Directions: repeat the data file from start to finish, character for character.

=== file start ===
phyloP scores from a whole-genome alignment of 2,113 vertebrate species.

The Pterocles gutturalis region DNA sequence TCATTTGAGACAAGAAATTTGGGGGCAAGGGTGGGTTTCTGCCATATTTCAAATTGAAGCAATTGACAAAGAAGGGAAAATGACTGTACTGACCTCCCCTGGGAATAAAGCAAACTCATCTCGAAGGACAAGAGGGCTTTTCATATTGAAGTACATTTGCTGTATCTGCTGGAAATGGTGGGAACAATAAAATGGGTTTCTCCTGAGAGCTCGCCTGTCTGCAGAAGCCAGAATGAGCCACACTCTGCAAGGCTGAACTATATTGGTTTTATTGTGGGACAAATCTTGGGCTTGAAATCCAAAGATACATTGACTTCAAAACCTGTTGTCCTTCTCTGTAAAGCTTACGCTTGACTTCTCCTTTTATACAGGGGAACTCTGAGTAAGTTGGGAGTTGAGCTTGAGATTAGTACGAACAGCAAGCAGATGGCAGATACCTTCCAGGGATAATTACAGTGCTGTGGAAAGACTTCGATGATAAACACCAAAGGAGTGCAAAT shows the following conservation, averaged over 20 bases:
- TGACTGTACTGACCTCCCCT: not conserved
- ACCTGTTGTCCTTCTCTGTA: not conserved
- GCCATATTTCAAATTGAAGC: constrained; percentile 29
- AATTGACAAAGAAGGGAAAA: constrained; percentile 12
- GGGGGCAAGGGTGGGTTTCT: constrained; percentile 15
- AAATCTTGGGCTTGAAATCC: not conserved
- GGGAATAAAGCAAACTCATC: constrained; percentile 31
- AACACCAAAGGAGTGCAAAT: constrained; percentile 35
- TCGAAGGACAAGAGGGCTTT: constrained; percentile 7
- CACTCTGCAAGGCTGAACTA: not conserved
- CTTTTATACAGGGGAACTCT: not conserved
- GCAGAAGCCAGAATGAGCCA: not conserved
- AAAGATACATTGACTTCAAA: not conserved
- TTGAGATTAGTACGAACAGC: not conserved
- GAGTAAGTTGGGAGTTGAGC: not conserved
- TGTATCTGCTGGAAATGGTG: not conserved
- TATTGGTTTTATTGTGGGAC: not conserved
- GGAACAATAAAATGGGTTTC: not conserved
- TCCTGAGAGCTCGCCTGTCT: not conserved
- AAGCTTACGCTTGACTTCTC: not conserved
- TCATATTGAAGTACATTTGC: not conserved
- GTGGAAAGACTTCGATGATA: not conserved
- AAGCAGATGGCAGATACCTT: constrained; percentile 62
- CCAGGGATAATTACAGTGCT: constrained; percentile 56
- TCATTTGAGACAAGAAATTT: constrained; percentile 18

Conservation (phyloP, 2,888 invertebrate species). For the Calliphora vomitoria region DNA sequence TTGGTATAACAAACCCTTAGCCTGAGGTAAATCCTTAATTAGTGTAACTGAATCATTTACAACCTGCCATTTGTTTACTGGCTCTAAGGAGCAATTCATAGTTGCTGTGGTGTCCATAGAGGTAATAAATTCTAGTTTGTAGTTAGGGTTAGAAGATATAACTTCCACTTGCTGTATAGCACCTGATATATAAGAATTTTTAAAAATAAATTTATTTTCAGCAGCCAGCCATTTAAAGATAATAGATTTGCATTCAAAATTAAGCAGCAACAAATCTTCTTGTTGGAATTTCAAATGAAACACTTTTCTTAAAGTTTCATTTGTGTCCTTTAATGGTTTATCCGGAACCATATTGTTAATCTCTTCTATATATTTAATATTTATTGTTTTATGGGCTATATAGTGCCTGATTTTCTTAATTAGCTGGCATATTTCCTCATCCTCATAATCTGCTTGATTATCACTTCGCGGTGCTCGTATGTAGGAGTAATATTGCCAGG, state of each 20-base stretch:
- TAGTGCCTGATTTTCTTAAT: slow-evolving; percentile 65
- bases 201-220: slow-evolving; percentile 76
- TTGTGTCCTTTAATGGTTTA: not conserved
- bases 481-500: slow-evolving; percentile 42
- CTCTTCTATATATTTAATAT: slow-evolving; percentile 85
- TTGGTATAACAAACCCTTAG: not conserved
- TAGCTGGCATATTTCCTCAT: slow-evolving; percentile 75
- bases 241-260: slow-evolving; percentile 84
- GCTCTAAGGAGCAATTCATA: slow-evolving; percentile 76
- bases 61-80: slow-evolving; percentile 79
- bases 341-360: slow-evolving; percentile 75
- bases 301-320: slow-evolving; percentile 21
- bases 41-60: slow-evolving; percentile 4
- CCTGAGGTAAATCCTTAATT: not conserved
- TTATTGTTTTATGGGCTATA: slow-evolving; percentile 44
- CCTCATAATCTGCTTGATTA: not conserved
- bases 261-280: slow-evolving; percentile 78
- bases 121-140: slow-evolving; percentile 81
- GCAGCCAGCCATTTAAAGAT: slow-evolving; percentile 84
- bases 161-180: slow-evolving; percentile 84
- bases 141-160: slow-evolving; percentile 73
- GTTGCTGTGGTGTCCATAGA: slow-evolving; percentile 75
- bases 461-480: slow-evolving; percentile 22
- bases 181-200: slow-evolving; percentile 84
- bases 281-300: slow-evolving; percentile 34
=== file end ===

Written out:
phyloP scores from a whole-genome alignment of 2,113 vertebrate species.

The Pterocles gutturalis region DNA sequence TCATTTGAGACAAGAAATTTGGGGGCAAGGGTGGGTTTCTGCCATATTTCAAATTGAAGCAATTGACAAAGAAGGGAAAATGACTGTACTGACCTCCCCTGGGAATAAAGCAAACTCATCTCGAAGGACAAGAGGGCTTTTCATATTGAAGTACATTTGCTGTATCTGCTGGAAATGGTGGGAACAATAAAATGGGTTTCTCCTGAGAGCTCGCCTGTCTGCAGAAGCCAGAATGAGCCACACTCTGCAAGGCTGAACTATATTGGTTTTATTGTGGGACAAATCTTGGGCTTGAAATCCAAAGATACATTGACTTCAAAACCTGTTGTCCTTCTCTGTAAAGCTTACGCTTGACTTCTCCTTTTATACAGGGGAACTCTGAGTAAGTTGGGAGTTGAGCTTGAGATTAGTACGAACAGCAAGCAGATGGCAGATACCTTCCAGGGATAATTACAGTGCTGTGGAAAGACTTCGATGATAAACACCAAAGGAGTGCAAAT shows the following conservation, averaged over 20 bases:
- TGACTGTACTGACCTCCCCT: not conserved
- ACCTGTTGTCCTTCTCTGTA: not conserved
- GCCATATTTCAAATTGAAGC: constrained; percentile 29
- AATTGACAAAGAAGGGAAAA: constrained; percentile 12
- GGGGGCAAGGGTGGGTTTCT: constrained; percentile 15
- AAATCTTGGGCTTGAAATCC: not conserved
- GGGAATAAAGCAAACTCATC: constrained; percentile 31
- AACACCAAAGGAGTGCAAAT: constrained; percentile 35
- TCGAAGGACAAGAGGGCTTT: constrained; percentile 7
- CACTCTGCAAGGCTGAACTA: not conserved
- CTTTTATACAGGGGAACTCT: not conserved
- GCAGAAGCCAGAATGAGCCA: not conserved
- AAAGATACATTGACTTCAAA: not conserved
- TTGAGATTAGTACGAACAGC: not conserved
- GAGTAAGTTGGGAGTTGAGC: not conserved
- TGTATCTGCTGGAAATGGTG: not conserved
- TATTGGTTTTATTGTGGGAC: not conserved
- GGAACAATAAAATGGGTTTC: not conserved
- TCCTGAGAGCTCGCCTGTCT: not conserved
- AAGCTTACGCTTGACTTCTC: not conserved
- TCATATTGAAGTACATTTGC: not conserved
- GTGGAAAGACTTCGATGATA: not conserved
- AAGCAGATGGCAGATACCTT: constrained; percentile 62
- CCAGGGATAATTACAGTGCT: constrained; percentile 56
- TCATTTGAGACAAGAAATTT: constrained; percentile 18

Conservation (phyloP, 2,888 invertebrate species). For the Calliphora vomitoria region DNA sequence TTGGTATAACAAACCCTTAGCCTGAGGTAAATCCTTAATTAGTGTAACTGAATCATTTACAACCTGCCATTTGTTTACTGGCTCTAAGGAGCAATTCATAGTTGCTGTGGTGTCCATAGAGGTAATAAATTCTAGTTTGTAGTTAGGGTTAGAAGATATAACTTCCACTTGCTGTATAGCACCTGATATATAAGAATTTTTAAAAATAAATTTATTTTCAGCAGCCAGCCATTTAAAGATAATAGATTTGCATTCAAAATTAAGCAGCAACAAATCTTCTTGTTGGAATTTCAAATGAAACACTTTTCTTAAAGTTTCATTTGTGTCCTTTAATGGTTTATCCGGAACCATATTGTTAATCTCTTCTATATATTTAATATTTATTGTTTTATGGGCTATATAGTGCCTGATTTTCTTAATTAGCTGGCATATTTCCTCATCCTCATAATCTGCTTGATTATCACTTCGCGGTGCTCGTATGTAGGAGTAATATTGCCAGG, state of each 20-base stretch:
- TAGTGCCTGATTTTCTTAAT: slow-evolving; percentile 65
- bases 201-220: slow-evolving; percentile 76
- TTGTGTCCTTTAATGGTTTA: not conserved
- bases 481-500: slow-evolving; percentile 42
- CTCTTCTATATATTTAATAT: slow-evolving; percentile 85
- TTGGTATAACAAACCCTTAG: not conserved
- TAGCTGGCATATTTCCTCAT: slow-evolving; percentile 75
- bases 241-260: slow-evolving; percentile 84
- GCTCTAAGGAGCAATTCATA: slow-evolving; percentile 76
- bases 61-80: slow-evolving; percentile 79
- bases 341-360: slow-evolving; percentile 75
- bases 301-320: slow-evolving; percentile 21
- bases 41-60: slow-evolving; percentile 4
- CCTGAGGTAAATCCTTAATT: not conserved
- TTATTGTTTTATGGGCTATA: slow-evolving; percentile 44
- CCTCATAATCTGCTTGATTA: not conserved
- bases 261-280: slow-evolving; percentile 78
- bases 121-140: slow-evolving; percentile 81
- GCAGCCAGCCATTTAAAGAT: slow-evolving; percentile 84
- bases 161-180: slow-evolving; percentile 84
- bases 141-160: slow-evolving; percentile 73
- GTTGCTGTGGTGTCCATAGA: slow-evolving; percentile 75
- bases 461-480: slow-evolving; percentile 22
- bases 181-200: slow-evolving; percentile 84
- bases 281-300: slow-evolving; percentile 34